Nyle DiMarco: Hey, wassup, hello

So imagine my mama, who is becoming more adept at social media/using the internet than I am (embarrassing) saying, “Shayna. Have you heard about the newest winner of America’s Next Top Model? He’s deaf, dark haired, blue-eyed, and handsome.” Since I have been living under a ROCK for the past month (finals finals finals), my answer was no. Since I have no intentions of emerging out from under said rock to interact with the world just yet, I spent the past two days watching an entire season of America’s Next Top Model (with closed captions) like it was going out of style (lol never).

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Sure, cycle 22 may have been the most dramatic season I’ve ever seen, but it was also the most intriguing, and that is because of Nyle. I’ve always wondered what it would be like to be on a T.V. show, especially considering my deafness. However, Nyle’s task is one that even I cannot pretend to comprehend.

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Nyle is a member of the Deaf community, which means he uses nonverbal communication and sign language as his means of expressing himself. The other 21 contestants were hearing individuals. No matter what kind of drama those other people got up to, if Nyle was in the shot, I was focused on him.

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And not just ’cause he’s cute, okay? Okay.

It was so inspiring to see Nyle keep up with the others. His reasons for doing the show (proving that deaf/Deaf people can do anything) and his method of going about it just blew my mind. He was so composed and so patient, and while I can’t say I fully understand what it is like to be in his shoes, I feel that I understand more so than the average person.

When Nyle’s phone, which was one of his primary forms of communication with the other contestants (via various talk-to-text and sign-to-speech technologies) was taken from him so another contestant could take selfies, I felt his anger and his frustration. Obviously, what that contestant did was not cool and it should not have happened. At the same time, I understand Nyle’s desire to keep peace and not disrupt the vibe, choosing instead to internalize the frustration rather than express it. Many times, I have been in social situations where my hearing impairment was either forgotten or just completely disregarded, sometimes maliciously. Still, I wanted to give others the benefit of the doubt, to allow them the naiveté of not having to adopt another person’s perspective or burden.

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When Nyle was a cast member on Tyra Banks’ music video, I was so stoked to see him keep time with the music (with some help from the crew and Tyra). He even did better than some hearing individuals!

When Nyle had to do a photoshoot in the pitch black of night (no sight AND no sound?!) I felt that bewilderment and desperation to succeed, in spite of a so-called “disability.” I was reminded of various nighttime talks I would have with my friends, around campfires, on buses, or just because. I remember feeling lost, like I had no anchor to hold on to, no visual cues, no facial expressions — just sound, which for me, and most other deaf individuals, is not always enough.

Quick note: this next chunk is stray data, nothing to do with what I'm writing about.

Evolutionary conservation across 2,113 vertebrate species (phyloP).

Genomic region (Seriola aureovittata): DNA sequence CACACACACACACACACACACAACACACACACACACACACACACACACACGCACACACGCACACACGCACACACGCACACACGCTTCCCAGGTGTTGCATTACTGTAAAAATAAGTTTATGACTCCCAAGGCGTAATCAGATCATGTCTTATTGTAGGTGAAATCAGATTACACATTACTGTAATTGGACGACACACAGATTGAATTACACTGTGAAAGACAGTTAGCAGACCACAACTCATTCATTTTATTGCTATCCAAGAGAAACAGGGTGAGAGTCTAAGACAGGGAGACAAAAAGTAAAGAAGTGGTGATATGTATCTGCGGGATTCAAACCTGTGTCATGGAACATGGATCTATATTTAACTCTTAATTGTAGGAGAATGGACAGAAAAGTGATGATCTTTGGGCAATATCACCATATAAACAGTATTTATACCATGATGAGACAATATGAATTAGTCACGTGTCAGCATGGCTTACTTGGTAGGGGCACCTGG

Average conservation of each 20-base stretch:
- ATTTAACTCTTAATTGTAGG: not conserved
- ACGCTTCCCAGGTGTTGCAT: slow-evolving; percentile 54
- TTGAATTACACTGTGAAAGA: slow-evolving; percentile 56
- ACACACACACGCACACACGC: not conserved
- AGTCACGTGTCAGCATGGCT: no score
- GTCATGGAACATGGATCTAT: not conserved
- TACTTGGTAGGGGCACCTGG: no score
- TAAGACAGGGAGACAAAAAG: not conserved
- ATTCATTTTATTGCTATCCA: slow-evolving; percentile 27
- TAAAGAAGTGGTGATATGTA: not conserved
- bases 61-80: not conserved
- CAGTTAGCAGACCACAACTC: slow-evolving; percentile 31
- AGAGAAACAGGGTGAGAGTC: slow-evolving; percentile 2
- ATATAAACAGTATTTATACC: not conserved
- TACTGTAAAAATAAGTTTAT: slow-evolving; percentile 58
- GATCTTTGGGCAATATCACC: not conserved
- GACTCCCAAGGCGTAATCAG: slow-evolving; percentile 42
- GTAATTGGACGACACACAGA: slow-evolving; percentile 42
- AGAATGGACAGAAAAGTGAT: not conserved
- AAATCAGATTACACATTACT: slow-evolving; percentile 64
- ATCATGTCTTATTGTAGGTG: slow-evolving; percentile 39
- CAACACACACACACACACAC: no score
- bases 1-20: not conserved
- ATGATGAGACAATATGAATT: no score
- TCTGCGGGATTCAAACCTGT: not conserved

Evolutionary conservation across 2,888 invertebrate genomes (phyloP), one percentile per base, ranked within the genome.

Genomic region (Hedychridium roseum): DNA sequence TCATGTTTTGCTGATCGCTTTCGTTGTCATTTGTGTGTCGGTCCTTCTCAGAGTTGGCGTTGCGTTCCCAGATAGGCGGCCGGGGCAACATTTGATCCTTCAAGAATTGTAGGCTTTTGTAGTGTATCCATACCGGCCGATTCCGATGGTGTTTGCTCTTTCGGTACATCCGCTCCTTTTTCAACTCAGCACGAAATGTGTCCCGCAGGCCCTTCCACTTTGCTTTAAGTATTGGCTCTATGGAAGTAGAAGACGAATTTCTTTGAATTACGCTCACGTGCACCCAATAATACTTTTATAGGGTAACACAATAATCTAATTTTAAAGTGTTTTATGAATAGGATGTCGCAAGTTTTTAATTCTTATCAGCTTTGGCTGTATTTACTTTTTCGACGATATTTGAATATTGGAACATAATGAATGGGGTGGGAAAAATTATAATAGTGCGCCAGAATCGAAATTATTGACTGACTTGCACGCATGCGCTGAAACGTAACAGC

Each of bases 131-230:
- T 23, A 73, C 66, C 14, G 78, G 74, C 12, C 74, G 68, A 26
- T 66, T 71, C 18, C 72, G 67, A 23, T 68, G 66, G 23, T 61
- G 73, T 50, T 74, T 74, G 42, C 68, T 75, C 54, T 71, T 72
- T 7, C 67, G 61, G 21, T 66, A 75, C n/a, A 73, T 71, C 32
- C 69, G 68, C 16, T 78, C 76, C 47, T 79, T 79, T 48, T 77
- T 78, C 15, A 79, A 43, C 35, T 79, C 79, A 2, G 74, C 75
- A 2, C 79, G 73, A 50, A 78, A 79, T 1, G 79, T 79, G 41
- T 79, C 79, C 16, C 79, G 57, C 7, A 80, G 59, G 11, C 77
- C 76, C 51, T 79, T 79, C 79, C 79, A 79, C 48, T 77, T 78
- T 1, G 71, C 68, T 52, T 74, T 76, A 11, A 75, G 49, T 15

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When Nyle had to walk the final runway to the sound of violins (no bass? Really, people, really?) I was taken back to my days as a songleader in high school, where I was able to perform in front of large crowds despite the fact that I couldn’t always hear the music. I had a job to do and an image to sell, and deafness didn’t really have a place in that description.

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When Nyle won, I could not comprehend how he must have felt. Yes, I understand pretty much every step of his story. I feel his pain, confusion, frustration, excitement, determination, and enthusiasm. He handled feeling invisible (because no one else spoke his language) with absolute poise and maturity. He kept his wit and humor despite the difficulty on many fronts — social, modeling, and beyond. Yes, I too, have been in similar shoes. But Nyle DiMarco did it without spoken language. As a result, I was positively mind-boggled. I once heard a person say, “blindness cuts us off from things, but deafness cuts us off from other people.” Watching Nyle DiMarco, and keeping in mind my own experiences, I just know this isn’t true.

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We are all bound by the human condition, and we all have different battles. A deaf/Deaf individual can connect to another person just as well as the next person. But other people have different obstacles to face and overcome. The fact of the matter is, it isn’t any one type of minority group keeping up with a majority. I think it is high time we all understood that life is the story of individuals not only keeping up with each other, but also holding each other up.